I recently read a letter penned to ‘the future’ by the father of an autistic child. In this letter, the father expressed profound anxiety about his son’s future despite his considerable efforts to prepare him for it: “We’re waiting for you… the future. I’m sending you my child whether you like it or not… for better or worse. My name will be called soon and my child will be needing you. So I’m needing you right now. Please be ready.” Worrying is counterproductive–it drains our energy, kills motivation, and it drags our children down with us. I know how difficult it is to simply “turn off” an emotion however, so in this posting, my goal is to gift you with a new mindset in the aim of preventing any worrying in the first place.
1. REASSURE YOURSELF — YOUR KID IS ALREADY A CHAMPION
Remind yourself as well. To get here, he beat hundreds of millions of other determined competitors in a marathon race to an egg, and won! He arrived here with the tenacity, endurance, speed, determination and power of a champion, and it’s your job to make sure he maintains these qualities so that he may go on to win the next race; a race of his choosing.
2. GIVE THE CAPTAIN A DESTINATION
Imagine your child’s future as a journey on a sailing ship captained by you, the parent. You teach the child about ship maintenance, seafaring and navigation so they can someday become captain of their own ship. Shouldn’t we help them to find a destination as well? Life can be a raging storm where survival depends more upon strength of spirit than learned skills. Having a dream on the horizon gives us the necessary ‘fight’ to see us through these storms, and makes the calm days far more pleasant and fulfilling. For me, having a dream, an inspiration, or something to look forward to is the wind in my sails, so without them, my ship would be reduced to no more than a life raft, drifting aimlessly without power or momentum, at the mercy of the elements. We need to plant seeds of love, wonder, and purpose in our children to give them a reason to truly live, and not just survive. The journey should also be broken up into waypoints in the form of mini-vacations, enrichment activities, field trips, meetings with mentors, etc, that are specifically conceived to further our interest in, and deepen our commitment to our long-term goals.
3. TAKE CARE OF YOURSELF/PRIORITIZE/BECOME SELFISH
Parents of children with autism, you’ve been tasked with a noble mission, full of unique challenges, in an environment that can appear to offer little sustenance. Your greatest source of strength is yourself and your most powerful tools are your mind and body which serve you as you serve them. The quality and quantity of your energy is directly linked to the level of diet, sleep and exercise that you maintain. Dedication to spiritual well-being is equally important. How can we help maintain our spirit? Try this: before going to bed, when the sky is clear, go outside and look up at the stars. This is where we come from, and where we really exist. We’re not stuck our little town, we’re rotating around the outer edge of our galaxy, the Milky Way, in a universe filled with hundreds of billions of other galaxies—we’re free. Out there, there is no worry, no discouraging talk, no doubt and no fear. Out there is just pure potentiality. So after looking up at the stars for a while, go inside, kneel down beside your bed in your dark bedroom, put your head down and hands together and pray out loud. This prayer has nothing to do with religion, though it can if you wish it to. Praying to a God will put you in touch with your own ‘center of all creation’ and will plant the seed that will start to imperceptibly guide your actions or ‘trim your sails’ to reach the destination you desire.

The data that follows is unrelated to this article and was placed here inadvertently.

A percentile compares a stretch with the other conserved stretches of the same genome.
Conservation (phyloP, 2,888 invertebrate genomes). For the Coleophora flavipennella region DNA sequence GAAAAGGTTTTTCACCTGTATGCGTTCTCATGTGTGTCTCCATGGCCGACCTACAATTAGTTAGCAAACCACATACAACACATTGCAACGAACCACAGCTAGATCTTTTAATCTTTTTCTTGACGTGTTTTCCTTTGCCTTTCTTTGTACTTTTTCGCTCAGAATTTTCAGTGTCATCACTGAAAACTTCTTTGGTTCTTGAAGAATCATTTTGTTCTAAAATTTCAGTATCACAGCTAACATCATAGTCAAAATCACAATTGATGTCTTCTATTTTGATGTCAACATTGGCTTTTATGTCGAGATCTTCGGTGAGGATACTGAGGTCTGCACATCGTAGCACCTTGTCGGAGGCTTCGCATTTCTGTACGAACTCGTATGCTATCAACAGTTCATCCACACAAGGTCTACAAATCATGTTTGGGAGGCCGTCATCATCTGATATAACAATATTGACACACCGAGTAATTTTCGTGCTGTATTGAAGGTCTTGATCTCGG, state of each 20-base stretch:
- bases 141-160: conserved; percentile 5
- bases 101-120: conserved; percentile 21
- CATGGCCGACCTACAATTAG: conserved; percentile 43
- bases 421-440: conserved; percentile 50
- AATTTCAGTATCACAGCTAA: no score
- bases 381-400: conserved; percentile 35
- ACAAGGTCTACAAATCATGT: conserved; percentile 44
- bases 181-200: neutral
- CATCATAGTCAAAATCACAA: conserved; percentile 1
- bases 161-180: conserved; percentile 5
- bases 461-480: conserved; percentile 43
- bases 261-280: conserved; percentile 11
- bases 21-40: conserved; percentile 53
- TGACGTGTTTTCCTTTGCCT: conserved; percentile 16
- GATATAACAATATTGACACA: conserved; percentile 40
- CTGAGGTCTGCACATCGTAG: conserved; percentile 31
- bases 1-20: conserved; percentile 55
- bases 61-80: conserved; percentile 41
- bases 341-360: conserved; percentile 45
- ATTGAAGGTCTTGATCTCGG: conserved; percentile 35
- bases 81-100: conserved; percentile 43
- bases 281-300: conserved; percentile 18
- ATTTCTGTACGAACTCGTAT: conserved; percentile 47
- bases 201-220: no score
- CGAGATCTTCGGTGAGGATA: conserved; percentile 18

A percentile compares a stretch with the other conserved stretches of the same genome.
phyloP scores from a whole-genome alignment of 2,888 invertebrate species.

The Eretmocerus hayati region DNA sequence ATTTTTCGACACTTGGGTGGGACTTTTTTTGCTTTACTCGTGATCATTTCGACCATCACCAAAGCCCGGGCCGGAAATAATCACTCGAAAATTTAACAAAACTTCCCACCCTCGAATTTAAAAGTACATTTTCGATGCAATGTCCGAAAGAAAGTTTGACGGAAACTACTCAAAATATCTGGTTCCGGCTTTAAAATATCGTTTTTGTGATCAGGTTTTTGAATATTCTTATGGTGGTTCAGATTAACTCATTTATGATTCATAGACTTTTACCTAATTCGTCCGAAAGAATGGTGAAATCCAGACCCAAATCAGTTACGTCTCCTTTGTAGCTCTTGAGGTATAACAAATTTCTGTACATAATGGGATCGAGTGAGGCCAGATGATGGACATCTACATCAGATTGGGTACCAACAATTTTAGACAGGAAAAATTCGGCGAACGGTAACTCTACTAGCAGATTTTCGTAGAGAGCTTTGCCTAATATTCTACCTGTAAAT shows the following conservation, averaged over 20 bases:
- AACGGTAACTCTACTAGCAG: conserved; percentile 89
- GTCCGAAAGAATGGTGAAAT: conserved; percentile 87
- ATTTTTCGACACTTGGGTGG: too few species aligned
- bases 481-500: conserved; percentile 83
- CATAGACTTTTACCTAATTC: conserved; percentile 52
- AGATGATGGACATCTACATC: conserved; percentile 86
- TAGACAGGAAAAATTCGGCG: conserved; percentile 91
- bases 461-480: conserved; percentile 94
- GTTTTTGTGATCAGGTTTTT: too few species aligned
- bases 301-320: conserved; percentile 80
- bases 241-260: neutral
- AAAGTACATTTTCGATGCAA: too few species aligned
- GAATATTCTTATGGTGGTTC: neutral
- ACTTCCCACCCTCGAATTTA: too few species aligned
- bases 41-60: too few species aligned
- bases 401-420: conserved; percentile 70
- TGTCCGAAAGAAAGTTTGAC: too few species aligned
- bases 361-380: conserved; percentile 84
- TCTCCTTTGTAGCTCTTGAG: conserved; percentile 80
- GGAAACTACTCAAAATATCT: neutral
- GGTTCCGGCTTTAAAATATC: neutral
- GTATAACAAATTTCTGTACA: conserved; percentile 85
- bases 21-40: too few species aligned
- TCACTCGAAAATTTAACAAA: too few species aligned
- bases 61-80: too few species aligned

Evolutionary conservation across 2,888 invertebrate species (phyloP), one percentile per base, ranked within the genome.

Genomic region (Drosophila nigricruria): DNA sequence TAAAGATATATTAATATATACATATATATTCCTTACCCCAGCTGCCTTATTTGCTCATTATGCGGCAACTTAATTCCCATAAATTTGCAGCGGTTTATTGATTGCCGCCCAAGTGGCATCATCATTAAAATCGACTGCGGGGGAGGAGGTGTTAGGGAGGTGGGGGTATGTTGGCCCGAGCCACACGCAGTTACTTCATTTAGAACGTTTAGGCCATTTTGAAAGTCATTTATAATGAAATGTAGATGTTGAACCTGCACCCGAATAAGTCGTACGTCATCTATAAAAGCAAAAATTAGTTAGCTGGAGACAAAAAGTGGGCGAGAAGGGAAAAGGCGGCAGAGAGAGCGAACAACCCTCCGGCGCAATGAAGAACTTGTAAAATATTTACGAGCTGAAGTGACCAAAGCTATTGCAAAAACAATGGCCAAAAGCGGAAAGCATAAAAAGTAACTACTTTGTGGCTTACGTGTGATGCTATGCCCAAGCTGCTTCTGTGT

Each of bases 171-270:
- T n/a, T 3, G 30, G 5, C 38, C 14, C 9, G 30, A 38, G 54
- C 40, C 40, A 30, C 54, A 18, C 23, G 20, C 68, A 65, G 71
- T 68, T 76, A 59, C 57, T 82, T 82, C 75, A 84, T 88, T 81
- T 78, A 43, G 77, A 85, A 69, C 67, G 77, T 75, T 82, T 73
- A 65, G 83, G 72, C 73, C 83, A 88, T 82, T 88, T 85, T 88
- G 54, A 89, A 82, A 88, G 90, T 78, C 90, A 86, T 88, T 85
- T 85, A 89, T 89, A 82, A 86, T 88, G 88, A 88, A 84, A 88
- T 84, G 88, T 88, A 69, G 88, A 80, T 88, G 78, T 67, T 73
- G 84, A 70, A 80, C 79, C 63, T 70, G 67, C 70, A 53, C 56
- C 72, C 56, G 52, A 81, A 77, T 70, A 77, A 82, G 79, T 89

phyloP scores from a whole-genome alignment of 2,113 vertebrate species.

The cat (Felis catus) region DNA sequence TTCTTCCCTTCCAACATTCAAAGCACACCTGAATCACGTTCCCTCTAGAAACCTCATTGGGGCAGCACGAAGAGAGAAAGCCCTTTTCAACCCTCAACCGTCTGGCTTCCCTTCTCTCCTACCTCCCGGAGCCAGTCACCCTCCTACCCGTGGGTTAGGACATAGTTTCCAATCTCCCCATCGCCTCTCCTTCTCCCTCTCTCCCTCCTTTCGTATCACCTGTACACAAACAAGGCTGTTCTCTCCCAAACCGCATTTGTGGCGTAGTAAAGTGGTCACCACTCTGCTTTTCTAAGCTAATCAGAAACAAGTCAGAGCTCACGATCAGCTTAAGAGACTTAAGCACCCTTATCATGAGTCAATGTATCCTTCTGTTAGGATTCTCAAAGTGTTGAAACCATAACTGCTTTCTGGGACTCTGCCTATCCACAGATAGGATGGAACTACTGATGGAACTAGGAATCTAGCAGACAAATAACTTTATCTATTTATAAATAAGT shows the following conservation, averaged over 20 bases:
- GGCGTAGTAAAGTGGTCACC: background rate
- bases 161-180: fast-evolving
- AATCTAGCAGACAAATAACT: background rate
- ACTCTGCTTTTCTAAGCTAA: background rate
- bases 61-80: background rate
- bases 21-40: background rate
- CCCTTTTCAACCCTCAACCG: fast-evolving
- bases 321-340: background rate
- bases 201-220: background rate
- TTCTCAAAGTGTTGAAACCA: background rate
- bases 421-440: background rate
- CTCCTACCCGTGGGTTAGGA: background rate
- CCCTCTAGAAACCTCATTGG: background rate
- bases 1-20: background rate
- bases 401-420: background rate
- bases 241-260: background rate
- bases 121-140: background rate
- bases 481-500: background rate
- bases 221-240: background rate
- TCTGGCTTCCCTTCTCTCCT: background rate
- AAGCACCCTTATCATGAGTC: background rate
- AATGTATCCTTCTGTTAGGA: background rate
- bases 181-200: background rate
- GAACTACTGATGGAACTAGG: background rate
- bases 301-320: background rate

4. LET THEM GO
They’re already a champion, you’ve taught them, helped them to find a beautiful destination, and their wind has filled their sails, so they’re ready to go! Set them to sail with the assurance that your love is unconditional, and that your guiding spirit will always be there for them.
And don’t worry so much—you’re not throwing them into heavy traffic. You’re setting them to sail.
Take a look at the two paintings by Mary Cassat that I’ve provided, and note where the parent’s gaze is directed in relation to that of the child. And read this poem by one of my favorite writers, Kahlil Gibran.
I think it should more effectively communicate what I wish to say.
Your children are not your children.
They are the sons and daughters of Life’s longing for itself.
They come through you but not from you,
And though they are with you yet they belong not to you.
You may give them your love but not your thoughts,
For they have their own thoughts.
You may house their bodies but not their souls,
For their souls dwell in the house of tomorrow,
which you cannot visit, not even in your dreams.
You may strive to be like them,
but seek not to make them like you.
For life goes not backward nor tarries with yesterday.
You are the bows from which your children
as living arrows are sent forth.
The archer sees the mark upon the path of the infinite,
and He bends you with His might
that His arrows may go swift and far.
Let your bending in the archer’s hand be for gladness;
For even as He loves the arrow that flies,
so He loves also the bow that is stable.